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8 Million Ways to Die

8 Million Ways to Die (1986)

April. 25,1986
| Thriller Crime

Scudder is a detective with the Sheriff's Department who is forced to shoot a violent suspect during a narcotics raid. The ensuing psychological aftermath of this shooting worsens his drinking problem and this alcoholism causes him to lose his job, as well as his marriage.


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"8 Million Ways to Die" is a perfect example of why Jeff Bridges is one of my favorite actors. The overall movie might be muddled (even bad) but he always brings a laser focus to the job; more often than not, he keeps things alive and kicking. Here, he's playing an alcoholic cop who only really develops an interest in the case after he fails to keep his employer alive. And he really sells the self-loathing that comes with addiction.This is one of those mid-'80s noirs, comparable to "Against All Odds" and "To Live and Die in L.A." (although not as good as either of those). The plotting is scattered throughout, but it starts out very nicely (a beautiful aerial opening) and sees a few startling lows (a snowcone negotiation and a frenzied warehouse shouting match). Trivia has it that the production was troubled by rewrites and studio interference, and that certainly shows in the final product. Ultimately, it just reminds me of better movies.5/10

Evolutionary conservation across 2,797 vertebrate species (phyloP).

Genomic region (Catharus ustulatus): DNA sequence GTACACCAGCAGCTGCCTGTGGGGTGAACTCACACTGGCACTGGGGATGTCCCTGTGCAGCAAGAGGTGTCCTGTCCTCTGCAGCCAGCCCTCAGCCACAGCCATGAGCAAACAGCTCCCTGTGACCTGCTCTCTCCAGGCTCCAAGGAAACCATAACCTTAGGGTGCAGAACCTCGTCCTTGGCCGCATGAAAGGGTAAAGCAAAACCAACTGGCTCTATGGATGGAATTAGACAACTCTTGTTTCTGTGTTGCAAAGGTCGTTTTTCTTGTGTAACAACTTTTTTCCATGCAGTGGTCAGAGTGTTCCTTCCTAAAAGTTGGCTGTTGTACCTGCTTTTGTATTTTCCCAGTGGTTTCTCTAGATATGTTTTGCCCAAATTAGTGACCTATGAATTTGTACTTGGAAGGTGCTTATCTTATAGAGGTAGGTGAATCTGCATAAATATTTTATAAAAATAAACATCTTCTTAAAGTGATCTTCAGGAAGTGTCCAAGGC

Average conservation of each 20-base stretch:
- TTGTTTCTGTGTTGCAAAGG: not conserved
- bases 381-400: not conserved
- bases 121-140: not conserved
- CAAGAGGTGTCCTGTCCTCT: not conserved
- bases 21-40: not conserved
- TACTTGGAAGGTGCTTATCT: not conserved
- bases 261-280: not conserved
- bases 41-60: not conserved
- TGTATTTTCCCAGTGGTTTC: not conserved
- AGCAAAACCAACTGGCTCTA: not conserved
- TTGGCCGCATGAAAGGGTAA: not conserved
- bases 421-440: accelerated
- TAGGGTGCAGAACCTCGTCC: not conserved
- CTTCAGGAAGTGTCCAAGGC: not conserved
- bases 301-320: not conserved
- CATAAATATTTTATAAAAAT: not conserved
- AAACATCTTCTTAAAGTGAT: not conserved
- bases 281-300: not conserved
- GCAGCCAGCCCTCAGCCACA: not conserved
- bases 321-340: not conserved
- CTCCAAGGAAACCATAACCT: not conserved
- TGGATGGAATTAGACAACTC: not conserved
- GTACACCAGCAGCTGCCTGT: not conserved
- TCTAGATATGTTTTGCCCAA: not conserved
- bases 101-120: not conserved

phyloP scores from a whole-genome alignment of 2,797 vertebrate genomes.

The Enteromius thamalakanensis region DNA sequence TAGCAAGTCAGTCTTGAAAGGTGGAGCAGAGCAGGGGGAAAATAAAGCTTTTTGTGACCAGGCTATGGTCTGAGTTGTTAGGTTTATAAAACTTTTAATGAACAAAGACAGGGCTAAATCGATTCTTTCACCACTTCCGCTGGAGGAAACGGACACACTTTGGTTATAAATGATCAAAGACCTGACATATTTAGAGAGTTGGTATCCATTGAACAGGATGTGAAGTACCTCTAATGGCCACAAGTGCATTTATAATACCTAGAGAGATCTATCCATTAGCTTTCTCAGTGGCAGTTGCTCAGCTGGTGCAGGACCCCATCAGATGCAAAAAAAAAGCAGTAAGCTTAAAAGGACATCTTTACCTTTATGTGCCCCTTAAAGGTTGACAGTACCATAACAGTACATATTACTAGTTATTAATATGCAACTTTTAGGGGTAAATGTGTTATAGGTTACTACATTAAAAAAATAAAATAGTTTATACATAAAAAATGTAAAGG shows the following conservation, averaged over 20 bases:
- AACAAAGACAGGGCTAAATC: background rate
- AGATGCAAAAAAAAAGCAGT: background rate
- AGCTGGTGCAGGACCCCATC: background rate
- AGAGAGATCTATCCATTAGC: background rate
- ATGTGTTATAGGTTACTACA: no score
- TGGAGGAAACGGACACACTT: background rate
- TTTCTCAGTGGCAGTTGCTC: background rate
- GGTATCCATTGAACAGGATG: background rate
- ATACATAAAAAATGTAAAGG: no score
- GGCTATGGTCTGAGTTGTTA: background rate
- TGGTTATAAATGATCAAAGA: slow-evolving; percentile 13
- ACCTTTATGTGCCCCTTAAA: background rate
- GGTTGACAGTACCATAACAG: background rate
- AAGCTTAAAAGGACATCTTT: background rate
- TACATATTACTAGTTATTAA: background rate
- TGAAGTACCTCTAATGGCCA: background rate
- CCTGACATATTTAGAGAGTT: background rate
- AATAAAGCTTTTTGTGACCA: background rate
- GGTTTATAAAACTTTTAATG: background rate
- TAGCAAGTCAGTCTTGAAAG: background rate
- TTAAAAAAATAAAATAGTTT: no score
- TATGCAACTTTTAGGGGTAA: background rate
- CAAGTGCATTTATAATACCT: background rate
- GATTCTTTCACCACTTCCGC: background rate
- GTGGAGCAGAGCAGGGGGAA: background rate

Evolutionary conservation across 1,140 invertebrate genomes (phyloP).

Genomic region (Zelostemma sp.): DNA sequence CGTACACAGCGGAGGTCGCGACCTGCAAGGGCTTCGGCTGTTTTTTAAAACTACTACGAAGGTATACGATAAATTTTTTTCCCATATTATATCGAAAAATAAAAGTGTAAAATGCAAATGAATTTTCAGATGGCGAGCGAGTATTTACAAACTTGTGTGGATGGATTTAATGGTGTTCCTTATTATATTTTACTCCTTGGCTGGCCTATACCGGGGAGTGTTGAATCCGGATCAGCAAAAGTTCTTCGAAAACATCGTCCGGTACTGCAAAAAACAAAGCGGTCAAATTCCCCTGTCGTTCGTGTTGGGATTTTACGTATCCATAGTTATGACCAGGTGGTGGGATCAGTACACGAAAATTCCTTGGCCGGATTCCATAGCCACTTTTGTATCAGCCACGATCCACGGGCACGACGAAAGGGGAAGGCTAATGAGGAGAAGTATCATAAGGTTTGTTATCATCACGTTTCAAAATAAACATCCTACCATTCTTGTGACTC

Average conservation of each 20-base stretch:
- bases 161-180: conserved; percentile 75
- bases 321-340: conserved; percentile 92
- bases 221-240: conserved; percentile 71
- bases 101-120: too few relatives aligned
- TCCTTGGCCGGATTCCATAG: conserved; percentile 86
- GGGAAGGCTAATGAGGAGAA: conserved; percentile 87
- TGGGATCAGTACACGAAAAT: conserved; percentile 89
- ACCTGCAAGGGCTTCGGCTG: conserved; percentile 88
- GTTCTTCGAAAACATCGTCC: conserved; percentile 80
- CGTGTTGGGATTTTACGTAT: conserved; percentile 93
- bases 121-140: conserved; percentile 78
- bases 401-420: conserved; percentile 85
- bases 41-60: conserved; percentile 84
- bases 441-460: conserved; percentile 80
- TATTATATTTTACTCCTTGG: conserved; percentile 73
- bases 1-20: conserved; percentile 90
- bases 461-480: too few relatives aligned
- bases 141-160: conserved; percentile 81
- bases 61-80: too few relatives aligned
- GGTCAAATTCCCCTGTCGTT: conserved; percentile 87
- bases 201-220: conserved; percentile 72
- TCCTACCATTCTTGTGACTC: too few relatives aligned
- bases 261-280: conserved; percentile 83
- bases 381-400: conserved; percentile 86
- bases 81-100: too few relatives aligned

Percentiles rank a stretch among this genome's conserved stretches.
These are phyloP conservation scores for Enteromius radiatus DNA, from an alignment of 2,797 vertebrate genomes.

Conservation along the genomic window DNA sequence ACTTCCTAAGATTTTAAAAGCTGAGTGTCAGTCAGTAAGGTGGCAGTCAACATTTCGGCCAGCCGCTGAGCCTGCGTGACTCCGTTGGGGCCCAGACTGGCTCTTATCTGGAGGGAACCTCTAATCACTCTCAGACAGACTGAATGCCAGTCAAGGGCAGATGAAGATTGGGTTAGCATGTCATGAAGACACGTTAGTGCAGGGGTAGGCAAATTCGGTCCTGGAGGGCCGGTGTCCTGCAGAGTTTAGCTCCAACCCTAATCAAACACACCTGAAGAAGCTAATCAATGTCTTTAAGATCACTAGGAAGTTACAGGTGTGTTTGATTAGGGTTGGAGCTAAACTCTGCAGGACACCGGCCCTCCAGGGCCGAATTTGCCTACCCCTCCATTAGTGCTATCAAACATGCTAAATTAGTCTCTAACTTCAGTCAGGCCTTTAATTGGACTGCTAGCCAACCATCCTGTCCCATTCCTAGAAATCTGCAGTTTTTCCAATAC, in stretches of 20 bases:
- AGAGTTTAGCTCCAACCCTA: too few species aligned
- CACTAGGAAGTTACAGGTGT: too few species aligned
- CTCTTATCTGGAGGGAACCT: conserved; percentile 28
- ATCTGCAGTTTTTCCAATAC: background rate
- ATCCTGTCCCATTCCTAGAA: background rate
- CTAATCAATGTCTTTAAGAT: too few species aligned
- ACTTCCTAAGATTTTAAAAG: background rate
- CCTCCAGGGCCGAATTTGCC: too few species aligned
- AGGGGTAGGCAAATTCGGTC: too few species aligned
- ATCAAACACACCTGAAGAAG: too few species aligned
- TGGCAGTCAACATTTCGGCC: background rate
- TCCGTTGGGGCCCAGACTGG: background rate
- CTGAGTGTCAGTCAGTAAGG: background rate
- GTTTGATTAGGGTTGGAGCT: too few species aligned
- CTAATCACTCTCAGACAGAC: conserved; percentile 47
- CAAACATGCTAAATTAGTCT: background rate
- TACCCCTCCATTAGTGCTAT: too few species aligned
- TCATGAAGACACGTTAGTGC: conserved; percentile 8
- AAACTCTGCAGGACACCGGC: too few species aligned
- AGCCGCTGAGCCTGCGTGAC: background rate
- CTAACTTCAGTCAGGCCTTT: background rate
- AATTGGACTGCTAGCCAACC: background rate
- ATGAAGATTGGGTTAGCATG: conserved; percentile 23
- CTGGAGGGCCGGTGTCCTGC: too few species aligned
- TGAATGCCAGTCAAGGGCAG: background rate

Violent and exciting movie about narcotics dealers , hotshot prostitutes and an ex-policeman . Scudder (Jeff Bridges) is a cop from the County Department who is forced to abandon his duty , after shooting a violent suspect during a drug raid . The ensuing psychological aftermath of this busting worsens his alcoholic troubles . During his recovery through Alcoholics Anonymous , he meets a suspicious stranger (Randy Brooks) who draws him back into a world of vice and prostitution . Later on , he attempts to rescue a pimp-bound hooker (Alexandra Paul) from a drug lord called Angel Maldonado (Andy Garcia) . Scudder learns his friend has dark business with Angel . Scudder must enter a crime-world of prostitution and drugs to solve a killing , and get knee-deep in a mess of million dollar drug deals . Meanwhile , the ex-cop falls in love for another gorgeous prostitute (Rosanna Arquette).In the picture there is tension , romance , thriller , emotion , intrigue , murders , drug-trafficking and a little bit of violence . A love story between a drunk ex-cop and whore is loosely interwoven with drug dealers and many other things . The movie is fast-moving on the ending but usually results to be slow-moving and being enough amusing as well as compelling but happen many events . The pic obtained moderated success and didn't attain the box office that the producers wanted . The suspense movie is correctly narrated but there're some storyline gaps and the twisted plot makes it a few ridiculous . Famous screenwriter Oliver Stone had little to do with his original script, which subsequently was re-written by Robert Towne and then revised by Hal Ashby in improvisation , he said he only visited the set once, and wanted to have his name taken off the picture but it was too late as the credits were already made up for it . The film is rated ¨R¨ for violence , nudism and some sex . The outcome of this drug and corruption story may not end happily or neatly -just like in real life- , but the characters and ideas explored along the way are compelling . Director takes on a complex subject with a large , uniformly excellent cast . Filmmaker Hal Ashby "threw away the script" and had the actors improvise all their dialog and actions . As nice acting from Jeff Bridges as an ex-cop who hires himself out to rescue a prostitute while resisting the temptation to return to his alcohol abuse . Andy Garcia's fine interpretation as a drug dealer , he is good but plays as Latin stereotypes . And two bombshell women : Rosanna Arquette and Alexandra Paul . Furthermore , Tommy 'Tiny' Lister as Nose Guard and James Avery as Deputy , but both of whom hand roles very secondaries . Catching original musical score composed and performed by James Newton Howard but with excessive use of synthesizer . Colorful and atmospheric cinematography by Stephen Burum , being totally shot in Los Angeles , California . The motion picture was professionally directed by Hal Ashby , though with no originality . It turned out to be his last theatrical film . However , being fired just after principal photography wrapped, and the studio , PSO Entertainment took over creative control . Ashby was firstly film editor , in fact his highlight of his film editing career was winning an Oscar for the landmark ¨In the heat of the night¨ (1967) . As its director, Jewison gave him a script he was too busy to work on called ¨The landlord¨(1970) . It became Ashby's first film as a director . From there he delivered a series of well-acted , intelligent human scaled flicks that included dramas as : ¨The last detail¨ (1973), ¨Bound of glory¨ (76) , ¨The slugger's wife¨ (85) , ¨Coming home (78) ; comedies : ¨Harold and Maud¨ (71) ¨Shampoo (1975) , ¨Lookin' to get out¨(82) and his biggest hit : ¨Being there¨ (79) with Peter Sellers . Great reviews and Oscar nominations became common on Ashby films..